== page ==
The Federal Trade Commission has asked a federal district court to order the marketers of Ab Force to return money to consumers who purchased their belts based on the marketers’s advertising claims. The ads made false and unsubstantiated claims that using their electronic muscle stimulation belt caused weight loss and well-defined abdominal muscles, and was an effective alternative to regular exercise.
In 2002, the marketers advertised “Ab Force” using visual images of well-sculpted, gym-clothed bodies wearing the Ab Force device, with verbal references to other, more expensive ab belts that were sweeping the nation at the time. The FTC alleged that through the product name, text and visual images, and by comparing their product to “those fantastic electronic ab belt infomercials on TV,” the defendants made false and unsubstantiated claims about the product’s abilities.
In 2005, the Commission upheld an administrative law judge’s ruling that the marketers violated federal law by making the deceptive claims, and that they intended to convey those deceptive claims, even though the marketers knew that they did not have substantiation. After the marketers appealed, the Fourth Circuit Court of Appeals upheld the decision on August 7, 2006.
Now, the FTC is seeking money back for consumers who purchased the belts from the marketers: Telebrands Corp., TV Savings, L.L.C., and Ajit Khubani. They sold more than 700,000 Ab Force belts and accessories, earning approximately $16 million. The FTC is also alleging that Ajit Khubani unlawfully transferred assets to his wife, Poonam Khubani. The FTC’s case names her as a relief defendant – someone who is not accused of wrongdoing, but who has allegedly received ill-gotten gains, and does not have a legitimate claim to them. The FTC is seeking full redress for consumers who purchased the ab belts, with money from the companies and Khubani, as well as the funds transferred to Khubani’s wife.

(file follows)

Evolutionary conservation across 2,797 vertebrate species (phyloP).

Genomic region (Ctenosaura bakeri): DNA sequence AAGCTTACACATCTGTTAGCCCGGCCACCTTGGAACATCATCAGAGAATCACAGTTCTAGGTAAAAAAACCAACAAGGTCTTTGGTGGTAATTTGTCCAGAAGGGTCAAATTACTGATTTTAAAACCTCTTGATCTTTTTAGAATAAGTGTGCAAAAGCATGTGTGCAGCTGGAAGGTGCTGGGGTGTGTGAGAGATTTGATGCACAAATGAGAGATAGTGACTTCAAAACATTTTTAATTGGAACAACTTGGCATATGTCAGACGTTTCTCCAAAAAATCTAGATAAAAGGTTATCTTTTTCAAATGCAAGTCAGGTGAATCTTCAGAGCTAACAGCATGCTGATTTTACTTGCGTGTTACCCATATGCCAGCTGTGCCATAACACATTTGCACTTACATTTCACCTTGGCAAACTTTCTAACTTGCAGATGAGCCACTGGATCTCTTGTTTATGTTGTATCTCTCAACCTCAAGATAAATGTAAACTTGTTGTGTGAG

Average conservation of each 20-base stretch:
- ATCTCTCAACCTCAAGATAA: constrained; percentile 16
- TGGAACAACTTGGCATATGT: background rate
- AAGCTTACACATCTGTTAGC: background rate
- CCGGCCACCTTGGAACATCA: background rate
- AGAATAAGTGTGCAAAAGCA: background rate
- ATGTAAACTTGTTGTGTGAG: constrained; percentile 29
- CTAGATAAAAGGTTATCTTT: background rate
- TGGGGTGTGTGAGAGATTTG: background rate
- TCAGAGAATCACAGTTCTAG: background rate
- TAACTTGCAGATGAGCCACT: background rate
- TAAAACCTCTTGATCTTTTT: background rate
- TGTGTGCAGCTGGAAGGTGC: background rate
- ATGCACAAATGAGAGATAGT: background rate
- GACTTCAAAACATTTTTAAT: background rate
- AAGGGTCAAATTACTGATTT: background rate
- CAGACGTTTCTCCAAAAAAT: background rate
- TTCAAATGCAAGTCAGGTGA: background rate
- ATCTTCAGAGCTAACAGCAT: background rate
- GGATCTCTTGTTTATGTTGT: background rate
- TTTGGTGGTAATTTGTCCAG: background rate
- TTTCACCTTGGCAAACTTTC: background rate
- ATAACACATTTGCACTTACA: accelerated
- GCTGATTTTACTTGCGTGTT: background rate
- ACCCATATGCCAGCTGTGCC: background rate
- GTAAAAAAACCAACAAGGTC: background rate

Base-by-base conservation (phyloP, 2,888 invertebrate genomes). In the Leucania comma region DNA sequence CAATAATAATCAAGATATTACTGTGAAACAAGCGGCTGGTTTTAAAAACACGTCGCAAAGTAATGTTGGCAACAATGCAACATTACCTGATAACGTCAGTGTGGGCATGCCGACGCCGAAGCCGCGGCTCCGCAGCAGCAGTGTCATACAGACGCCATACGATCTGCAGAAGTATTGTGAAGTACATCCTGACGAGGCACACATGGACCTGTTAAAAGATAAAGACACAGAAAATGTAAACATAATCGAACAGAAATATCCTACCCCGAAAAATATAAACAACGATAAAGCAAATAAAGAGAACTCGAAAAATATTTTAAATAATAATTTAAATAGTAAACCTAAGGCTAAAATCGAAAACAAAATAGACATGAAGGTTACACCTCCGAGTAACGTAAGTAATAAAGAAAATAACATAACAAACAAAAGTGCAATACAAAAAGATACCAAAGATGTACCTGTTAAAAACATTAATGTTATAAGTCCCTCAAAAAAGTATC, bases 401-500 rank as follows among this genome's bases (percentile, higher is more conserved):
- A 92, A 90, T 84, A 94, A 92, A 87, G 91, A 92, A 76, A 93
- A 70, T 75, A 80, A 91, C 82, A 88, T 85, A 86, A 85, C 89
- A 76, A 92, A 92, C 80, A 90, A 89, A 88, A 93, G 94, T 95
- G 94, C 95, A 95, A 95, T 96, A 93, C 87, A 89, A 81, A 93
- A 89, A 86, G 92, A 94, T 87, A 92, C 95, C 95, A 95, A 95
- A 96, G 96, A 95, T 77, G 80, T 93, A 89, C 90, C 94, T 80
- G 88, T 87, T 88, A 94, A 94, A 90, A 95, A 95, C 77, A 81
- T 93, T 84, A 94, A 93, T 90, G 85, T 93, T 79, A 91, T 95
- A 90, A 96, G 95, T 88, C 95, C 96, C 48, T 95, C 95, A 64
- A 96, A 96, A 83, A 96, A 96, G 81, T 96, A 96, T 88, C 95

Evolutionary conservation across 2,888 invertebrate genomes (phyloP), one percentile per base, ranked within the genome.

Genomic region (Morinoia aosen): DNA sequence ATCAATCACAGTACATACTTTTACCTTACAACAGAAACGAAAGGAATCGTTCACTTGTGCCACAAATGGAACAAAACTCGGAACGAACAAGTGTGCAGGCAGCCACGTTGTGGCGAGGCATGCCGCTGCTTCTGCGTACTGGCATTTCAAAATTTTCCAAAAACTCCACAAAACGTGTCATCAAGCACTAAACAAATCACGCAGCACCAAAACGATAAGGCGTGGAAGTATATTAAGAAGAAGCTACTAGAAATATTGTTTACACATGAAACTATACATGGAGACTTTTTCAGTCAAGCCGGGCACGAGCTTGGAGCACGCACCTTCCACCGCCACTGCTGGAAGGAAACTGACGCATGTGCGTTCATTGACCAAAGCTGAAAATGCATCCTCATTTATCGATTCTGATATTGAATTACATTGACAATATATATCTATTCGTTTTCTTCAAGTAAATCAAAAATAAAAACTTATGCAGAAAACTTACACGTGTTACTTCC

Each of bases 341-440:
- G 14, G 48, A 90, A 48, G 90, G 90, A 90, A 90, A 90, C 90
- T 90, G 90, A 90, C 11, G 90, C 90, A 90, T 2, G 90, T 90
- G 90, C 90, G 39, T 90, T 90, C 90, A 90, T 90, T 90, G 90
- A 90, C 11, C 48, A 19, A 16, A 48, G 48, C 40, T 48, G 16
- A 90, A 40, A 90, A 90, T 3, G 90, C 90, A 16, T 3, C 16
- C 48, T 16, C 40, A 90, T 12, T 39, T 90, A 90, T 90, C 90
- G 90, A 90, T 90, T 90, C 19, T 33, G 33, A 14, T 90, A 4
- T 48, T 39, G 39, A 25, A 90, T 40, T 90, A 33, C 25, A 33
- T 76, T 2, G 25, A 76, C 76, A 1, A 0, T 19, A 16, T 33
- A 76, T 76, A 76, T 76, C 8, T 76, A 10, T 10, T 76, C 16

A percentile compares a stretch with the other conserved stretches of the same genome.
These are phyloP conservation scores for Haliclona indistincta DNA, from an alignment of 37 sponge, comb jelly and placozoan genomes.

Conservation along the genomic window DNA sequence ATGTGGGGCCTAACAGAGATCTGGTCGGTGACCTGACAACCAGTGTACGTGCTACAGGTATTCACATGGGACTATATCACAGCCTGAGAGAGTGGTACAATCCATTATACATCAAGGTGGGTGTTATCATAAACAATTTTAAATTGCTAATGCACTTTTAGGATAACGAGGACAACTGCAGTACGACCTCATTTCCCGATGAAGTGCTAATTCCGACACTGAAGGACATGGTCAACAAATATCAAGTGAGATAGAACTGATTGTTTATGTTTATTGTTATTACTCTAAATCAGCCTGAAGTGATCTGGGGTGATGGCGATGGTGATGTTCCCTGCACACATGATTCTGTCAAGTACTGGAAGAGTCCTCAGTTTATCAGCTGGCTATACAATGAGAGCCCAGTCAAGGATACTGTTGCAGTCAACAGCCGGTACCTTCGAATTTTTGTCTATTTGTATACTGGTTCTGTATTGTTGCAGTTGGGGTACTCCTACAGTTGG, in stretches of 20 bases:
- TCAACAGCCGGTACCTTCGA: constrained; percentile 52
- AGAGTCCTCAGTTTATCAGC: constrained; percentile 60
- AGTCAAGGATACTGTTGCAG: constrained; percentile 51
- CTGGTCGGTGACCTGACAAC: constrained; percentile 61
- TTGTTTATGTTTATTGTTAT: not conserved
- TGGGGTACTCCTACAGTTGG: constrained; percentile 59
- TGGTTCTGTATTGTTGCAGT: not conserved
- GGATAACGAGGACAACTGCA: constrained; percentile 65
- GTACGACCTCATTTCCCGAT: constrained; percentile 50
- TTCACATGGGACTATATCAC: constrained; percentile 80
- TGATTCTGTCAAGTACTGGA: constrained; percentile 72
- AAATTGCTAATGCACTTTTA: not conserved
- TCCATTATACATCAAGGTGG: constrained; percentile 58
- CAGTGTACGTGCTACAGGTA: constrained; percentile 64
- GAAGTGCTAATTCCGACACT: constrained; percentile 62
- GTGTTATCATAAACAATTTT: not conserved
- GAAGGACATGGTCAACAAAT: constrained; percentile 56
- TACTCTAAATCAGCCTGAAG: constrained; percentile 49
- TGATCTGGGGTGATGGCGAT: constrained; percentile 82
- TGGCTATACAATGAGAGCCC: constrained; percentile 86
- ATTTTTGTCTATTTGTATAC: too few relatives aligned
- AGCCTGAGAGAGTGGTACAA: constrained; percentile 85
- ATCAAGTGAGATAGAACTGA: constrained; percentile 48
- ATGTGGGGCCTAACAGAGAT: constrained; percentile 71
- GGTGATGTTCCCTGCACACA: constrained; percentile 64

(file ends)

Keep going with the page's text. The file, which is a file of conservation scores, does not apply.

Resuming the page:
The Commission vote to authorize staff to file the complaint was 5-0. The complaint was filed in the U.S. District Court for the District of New Jersey.
The FTC works for the consumer to prevent fraudulent, deceptive, and unfair business practices and to provide information to help spot, stop, and avoid them. To file a complaint in English or Spanish, click http://www.ftc.gov/ftc/complaint.shtm or call 1-877-382-4357. The FTC enters Internet, telemarketing, identity theft, and other fraud-related complaints into Consumer Sentinel, a secure, online database available to more than 1,600 civil and criminal law enforcement agencies in the U.S. and abroad. For free information on a variety of consumer topics, click http://ftc.gov/bcp/consumer.shtm.